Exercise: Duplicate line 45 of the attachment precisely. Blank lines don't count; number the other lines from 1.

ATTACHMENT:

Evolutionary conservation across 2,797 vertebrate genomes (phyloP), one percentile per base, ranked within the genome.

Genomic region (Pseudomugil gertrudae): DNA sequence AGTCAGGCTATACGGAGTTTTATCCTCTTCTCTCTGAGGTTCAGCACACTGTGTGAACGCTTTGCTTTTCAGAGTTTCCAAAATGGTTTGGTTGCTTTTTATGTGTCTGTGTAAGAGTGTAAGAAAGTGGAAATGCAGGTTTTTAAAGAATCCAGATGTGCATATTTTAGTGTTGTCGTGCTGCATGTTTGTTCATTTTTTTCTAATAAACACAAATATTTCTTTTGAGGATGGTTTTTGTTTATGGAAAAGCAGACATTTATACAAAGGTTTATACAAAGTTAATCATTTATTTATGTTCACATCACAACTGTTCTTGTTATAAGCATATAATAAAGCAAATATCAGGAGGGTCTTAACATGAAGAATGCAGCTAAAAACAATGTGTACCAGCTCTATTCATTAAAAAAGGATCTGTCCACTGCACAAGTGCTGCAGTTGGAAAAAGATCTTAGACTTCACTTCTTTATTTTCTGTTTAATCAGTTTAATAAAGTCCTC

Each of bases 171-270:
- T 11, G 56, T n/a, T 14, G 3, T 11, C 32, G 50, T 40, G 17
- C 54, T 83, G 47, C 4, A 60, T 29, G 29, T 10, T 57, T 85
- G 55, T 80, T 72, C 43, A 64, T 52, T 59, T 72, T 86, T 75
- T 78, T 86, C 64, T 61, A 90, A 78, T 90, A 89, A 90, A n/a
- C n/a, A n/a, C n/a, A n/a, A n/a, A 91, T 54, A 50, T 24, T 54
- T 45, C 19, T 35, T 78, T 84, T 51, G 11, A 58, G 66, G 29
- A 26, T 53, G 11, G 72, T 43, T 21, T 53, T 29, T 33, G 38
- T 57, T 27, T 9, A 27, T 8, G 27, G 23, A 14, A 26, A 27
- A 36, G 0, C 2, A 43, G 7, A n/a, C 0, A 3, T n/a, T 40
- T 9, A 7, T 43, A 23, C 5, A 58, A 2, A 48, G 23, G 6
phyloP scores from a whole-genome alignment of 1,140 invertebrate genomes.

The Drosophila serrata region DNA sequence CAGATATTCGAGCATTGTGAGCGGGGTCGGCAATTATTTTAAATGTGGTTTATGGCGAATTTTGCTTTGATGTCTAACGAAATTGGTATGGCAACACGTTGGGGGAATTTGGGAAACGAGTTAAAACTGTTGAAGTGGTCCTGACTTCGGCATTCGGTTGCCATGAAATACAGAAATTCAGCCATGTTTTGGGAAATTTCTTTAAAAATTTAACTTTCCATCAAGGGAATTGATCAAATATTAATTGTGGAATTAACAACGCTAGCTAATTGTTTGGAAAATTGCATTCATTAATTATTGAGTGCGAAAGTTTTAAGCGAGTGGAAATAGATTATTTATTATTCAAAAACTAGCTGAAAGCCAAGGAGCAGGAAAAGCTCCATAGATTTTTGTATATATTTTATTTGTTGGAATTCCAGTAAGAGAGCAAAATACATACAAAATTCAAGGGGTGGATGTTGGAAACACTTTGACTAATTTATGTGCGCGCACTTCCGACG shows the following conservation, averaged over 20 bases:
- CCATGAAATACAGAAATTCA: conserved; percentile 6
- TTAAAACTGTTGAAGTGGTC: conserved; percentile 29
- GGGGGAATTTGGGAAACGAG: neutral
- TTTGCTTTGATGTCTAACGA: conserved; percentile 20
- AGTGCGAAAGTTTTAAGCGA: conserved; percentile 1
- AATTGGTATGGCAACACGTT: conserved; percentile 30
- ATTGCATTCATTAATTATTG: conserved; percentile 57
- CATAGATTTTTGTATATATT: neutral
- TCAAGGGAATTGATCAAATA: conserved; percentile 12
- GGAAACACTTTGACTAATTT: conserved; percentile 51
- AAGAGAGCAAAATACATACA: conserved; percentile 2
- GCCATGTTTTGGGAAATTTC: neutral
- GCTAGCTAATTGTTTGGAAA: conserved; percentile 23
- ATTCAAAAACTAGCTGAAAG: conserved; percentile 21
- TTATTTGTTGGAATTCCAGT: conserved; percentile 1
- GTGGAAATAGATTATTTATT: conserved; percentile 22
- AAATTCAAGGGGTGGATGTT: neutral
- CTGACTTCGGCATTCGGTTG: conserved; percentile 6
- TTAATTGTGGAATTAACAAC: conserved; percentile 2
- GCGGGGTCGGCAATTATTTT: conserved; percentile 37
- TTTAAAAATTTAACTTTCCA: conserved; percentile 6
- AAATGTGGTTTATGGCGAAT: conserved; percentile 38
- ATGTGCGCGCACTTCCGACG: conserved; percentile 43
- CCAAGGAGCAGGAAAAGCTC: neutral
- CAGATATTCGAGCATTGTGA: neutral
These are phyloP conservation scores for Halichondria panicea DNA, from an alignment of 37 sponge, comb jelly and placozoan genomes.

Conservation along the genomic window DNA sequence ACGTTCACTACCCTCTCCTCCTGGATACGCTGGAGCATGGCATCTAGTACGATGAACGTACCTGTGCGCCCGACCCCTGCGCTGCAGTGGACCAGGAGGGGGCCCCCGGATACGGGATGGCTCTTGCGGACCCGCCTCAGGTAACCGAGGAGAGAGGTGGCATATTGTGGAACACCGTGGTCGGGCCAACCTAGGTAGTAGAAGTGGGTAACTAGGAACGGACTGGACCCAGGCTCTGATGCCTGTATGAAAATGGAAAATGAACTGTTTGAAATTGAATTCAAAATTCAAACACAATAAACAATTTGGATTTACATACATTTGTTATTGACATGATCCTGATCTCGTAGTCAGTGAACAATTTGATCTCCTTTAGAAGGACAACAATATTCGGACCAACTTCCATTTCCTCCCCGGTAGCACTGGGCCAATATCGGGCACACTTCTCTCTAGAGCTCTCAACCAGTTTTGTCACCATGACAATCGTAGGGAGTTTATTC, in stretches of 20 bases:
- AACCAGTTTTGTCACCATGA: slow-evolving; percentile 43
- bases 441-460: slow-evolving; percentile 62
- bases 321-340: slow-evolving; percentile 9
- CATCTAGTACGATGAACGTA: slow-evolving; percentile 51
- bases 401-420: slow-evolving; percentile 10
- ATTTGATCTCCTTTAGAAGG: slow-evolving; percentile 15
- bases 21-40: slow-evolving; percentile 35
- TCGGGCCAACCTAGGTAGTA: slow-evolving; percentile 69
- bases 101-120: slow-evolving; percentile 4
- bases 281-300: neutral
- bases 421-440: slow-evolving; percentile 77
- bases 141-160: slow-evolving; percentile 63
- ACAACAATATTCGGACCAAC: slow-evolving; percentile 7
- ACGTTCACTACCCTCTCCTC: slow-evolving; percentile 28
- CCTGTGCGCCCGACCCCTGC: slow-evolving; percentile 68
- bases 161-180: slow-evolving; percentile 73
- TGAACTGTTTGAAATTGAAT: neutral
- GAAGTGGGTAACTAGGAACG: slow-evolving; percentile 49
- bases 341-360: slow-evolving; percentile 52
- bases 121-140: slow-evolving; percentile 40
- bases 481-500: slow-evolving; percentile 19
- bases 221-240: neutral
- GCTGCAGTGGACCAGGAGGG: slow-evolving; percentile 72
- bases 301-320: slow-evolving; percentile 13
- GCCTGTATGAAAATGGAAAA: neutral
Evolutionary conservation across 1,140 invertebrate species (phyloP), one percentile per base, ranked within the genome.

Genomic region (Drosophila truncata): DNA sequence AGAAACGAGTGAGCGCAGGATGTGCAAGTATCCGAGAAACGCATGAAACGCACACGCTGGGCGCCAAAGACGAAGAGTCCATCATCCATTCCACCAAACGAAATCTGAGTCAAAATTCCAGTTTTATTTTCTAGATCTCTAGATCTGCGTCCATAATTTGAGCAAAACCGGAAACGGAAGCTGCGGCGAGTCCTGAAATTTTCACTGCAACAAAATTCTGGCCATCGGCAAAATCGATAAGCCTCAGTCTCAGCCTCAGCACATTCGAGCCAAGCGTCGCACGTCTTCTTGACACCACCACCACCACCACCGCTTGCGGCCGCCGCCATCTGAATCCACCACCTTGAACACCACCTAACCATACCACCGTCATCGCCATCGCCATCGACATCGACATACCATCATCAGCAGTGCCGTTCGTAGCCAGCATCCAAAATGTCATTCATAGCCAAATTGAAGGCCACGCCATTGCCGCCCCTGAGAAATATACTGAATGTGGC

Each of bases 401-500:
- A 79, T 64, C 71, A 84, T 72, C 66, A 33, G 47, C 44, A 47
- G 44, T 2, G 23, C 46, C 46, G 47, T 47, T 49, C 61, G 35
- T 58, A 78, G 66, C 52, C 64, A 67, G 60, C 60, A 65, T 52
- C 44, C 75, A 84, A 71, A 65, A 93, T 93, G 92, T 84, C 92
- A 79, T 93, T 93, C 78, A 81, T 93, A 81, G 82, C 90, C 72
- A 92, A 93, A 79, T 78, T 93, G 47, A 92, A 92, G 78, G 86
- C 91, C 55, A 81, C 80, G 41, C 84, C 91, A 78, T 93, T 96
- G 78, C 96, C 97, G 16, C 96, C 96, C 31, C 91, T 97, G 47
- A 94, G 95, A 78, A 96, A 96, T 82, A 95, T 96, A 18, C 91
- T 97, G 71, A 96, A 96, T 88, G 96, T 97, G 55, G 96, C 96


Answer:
- bases 321-340: slow-evolving; percentile 9